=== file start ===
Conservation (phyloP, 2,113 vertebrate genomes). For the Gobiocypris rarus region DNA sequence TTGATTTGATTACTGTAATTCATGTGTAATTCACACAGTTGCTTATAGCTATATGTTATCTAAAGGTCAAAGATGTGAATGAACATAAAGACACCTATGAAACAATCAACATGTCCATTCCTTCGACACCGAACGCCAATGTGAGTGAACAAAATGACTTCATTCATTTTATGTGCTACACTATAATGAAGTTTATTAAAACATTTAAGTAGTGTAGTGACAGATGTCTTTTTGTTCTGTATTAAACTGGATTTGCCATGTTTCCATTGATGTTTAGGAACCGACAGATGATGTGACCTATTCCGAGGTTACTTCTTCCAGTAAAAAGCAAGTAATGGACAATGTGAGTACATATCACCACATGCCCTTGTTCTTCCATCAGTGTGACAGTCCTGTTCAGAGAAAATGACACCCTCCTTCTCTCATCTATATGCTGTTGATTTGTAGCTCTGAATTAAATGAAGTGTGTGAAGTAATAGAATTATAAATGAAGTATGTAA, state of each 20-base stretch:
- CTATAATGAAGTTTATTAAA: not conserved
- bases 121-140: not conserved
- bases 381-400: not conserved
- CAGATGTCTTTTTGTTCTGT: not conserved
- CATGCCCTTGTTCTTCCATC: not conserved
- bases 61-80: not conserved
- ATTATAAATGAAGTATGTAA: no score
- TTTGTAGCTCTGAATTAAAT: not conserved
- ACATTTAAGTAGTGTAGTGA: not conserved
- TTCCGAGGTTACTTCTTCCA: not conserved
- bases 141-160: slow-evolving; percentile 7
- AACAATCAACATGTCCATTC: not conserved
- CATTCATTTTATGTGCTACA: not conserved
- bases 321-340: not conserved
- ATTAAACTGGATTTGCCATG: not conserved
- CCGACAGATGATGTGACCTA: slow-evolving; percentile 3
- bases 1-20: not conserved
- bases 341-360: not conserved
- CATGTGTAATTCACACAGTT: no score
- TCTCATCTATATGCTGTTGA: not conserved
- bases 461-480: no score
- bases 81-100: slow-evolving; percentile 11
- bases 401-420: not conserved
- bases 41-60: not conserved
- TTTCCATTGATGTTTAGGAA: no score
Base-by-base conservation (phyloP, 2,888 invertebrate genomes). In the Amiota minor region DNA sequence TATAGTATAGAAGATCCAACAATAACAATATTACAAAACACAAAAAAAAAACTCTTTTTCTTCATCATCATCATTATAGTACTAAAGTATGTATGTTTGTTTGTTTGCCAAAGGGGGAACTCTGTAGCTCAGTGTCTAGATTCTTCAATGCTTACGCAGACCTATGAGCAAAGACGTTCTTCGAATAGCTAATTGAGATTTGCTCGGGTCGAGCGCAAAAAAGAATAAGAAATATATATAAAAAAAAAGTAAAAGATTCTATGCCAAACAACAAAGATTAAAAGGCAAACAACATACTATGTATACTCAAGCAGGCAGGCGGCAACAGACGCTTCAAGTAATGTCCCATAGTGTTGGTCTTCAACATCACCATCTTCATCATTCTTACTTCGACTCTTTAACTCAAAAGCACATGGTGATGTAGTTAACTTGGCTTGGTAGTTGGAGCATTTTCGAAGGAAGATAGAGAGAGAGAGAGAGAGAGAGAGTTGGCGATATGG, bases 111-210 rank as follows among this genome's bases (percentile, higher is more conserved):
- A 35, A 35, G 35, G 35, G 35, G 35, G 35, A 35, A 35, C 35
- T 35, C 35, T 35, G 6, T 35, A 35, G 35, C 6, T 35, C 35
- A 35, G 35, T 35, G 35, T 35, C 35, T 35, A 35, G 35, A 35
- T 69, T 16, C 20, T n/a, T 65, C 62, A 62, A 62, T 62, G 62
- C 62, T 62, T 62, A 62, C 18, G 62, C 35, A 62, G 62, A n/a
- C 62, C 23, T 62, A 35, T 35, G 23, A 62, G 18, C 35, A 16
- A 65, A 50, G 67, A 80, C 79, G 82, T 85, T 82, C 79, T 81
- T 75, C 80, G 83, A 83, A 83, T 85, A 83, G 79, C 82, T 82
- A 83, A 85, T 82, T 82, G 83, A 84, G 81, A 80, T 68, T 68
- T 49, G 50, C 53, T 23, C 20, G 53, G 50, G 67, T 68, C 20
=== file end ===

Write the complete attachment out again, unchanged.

Conservation (phyloP, 2,113 vertebrate genomes). For the Gobiocypris rarus region DNA sequence TTGATTTGATTACTGTAATTCATGTGTAATTCACACAGTTGCTTATAGCTATATGTTATCTAAAGGTCAAAGATGTGAATGAACATAAAGACACCTATGAAACAATCAACATGTCCATTCCTTCGACACCGAACGCCAATGTGAGTGAACAAAATGACTTCATTCATTTTATGTGCTACACTATAATGAAGTTTATTAAAACATTTAAGTAGTGTAGTGACAGATGTCTTTTTGTTCTGTATTAAACTGGATTTGCCATGTTTCCATTGATGTTTAGGAACCGACAGATGATGTGACCTATTCCGAGGTTACTTCTTCCAGTAAAAAGCAAGTAATGGACAATGTGAGTACATATCACCACATGCCCTTGTTCTTCCATCAGTGTGACAGTCCTGTTCAGAGAAAATGACACCCTCCTTCTCTCATCTATATGCTGTTGATTTGTAGCTCTGAATTAAATGAAGTGTGTGAAGTAATAGAATTATAAATGAAGTATGTAA, state of each 20-base stretch:
- CTATAATGAAGTTTATTAAA: not conserved
- bases 121-140: not conserved
- bases 381-400: not conserved
- CAGATGTCTTTTTGTTCTGT: not conserved
- CATGCCCTTGTTCTTCCATC: not conserved
- bases 61-80: not conserved
- ATTATAAATGAAGTATGTAA: no score
- TTTGTAGCTCTGAATTAAAT: not conserved
- ACATTTAAGTAGTGTAGTGA: not conserved
- TTCCGAGGTTACTTCTTCCA: not conserved
- bases 141-160: slow-evolving; percentile 7
- AACAATCAACATGTCCATTC: not conserved
- CATTCATTTTATGTGCTACA: not conserved
- bases 321-340: not conserved
- ATTAAACTGGATTTGCCATG: not conserved
- CCGACAGATGATGTGACCTA: slow-evolving; percentile 3
- bases 1-20: not conserved
- bases 341-360: not conserved
- CATGTGTAATTCACACAGTT: no score
- TCTCATCTATATGCTGTTGA: not conserved
- bases 461-480: no score
- bases 81-100: slow-evolving; percentile 11
- bases 401-420: not conserved
- bases 41-60: not conserved
- TTTCCATTGATGTTTAGGAA: no score
Base-by-base conservation (phyloP, 2,888 invertebrate genomes). In the Amiota minor region DNA sequence TATAGTATAGAAGATCCAACAATAACAATATTACAAAACACAAAAAAAAAACTCTTTTTCTTCATCATCATCATTATAGTACTAAAGTATGTATGTTTGTTTGTTTGCCAAAGGGGGAACTCTGTAGCTCAGTGTCTAGATTCTTCAATGCTTACGCAGACCTATGAGCAAAGACGTTCTTCGAATAGCTAATTGAGATTTGCTCGGGTCGAGCGCAAAAAAGAATAAGAAATATATATAAAAAAAAAGTAAAAGATTCTATGCCAAACAACAAAGATTAAAAGGCAAACAACATACTATGTATACTCAAGCAGGCAGGCGGCAACAGACGCTTCAAGTAATGTCCCATAGTGTTGGTCTTCAACATCACCATCTTCATCATTCTTACTTCGACTCTTTAACTCAAAAGCACATGGTGATGTAGTTAACTTGGCTTGGTAGTTGGAGCATTTTCGAAGGAAGATAGAGAGAGAGAGAGAGAGAGAGAGTTGGCGATATGG, bases 111-210 rank as follows among this genome's bases (percentile, higher is more conserved):
- A 35, A 35, G 35, G 35, G 35, G 35, G 35, A 35, A 35, C 35
- T 35, C 35, T 35, G 6, T 35, A 35, G 35, C 6, T 35, C 35
- A 35, G 35, T 35, G 35, T 35, C 35, T 35, A 35, G 35, A 35
- T 69, T 16, C 20, T n/a, T 65, C 62, A 62, A 62, T 62, G 62
- C 62, T 62, T 62, A 62, C 18, G 62, C 35, A 62, G 62, A n/a
- C 62, C 23, T 62, A 35, T 35, G 23, A 62, G 18, C 35, A 16
- A 65, A 50, G 67, A 80, C 79, G 82, T 85, T 82, C 79, T 81
- T 75, C 80, G 83, A 83, A 83, T 85, A 83, G 79, C 82, T 82
- A 83, A 85, T 82, T 82, G 83, A 84, G 81, A 80, T 68, T 68
- T 49, G 50, C 53, T 23, C 20, G 53, G 50, G 67, T 68, C 20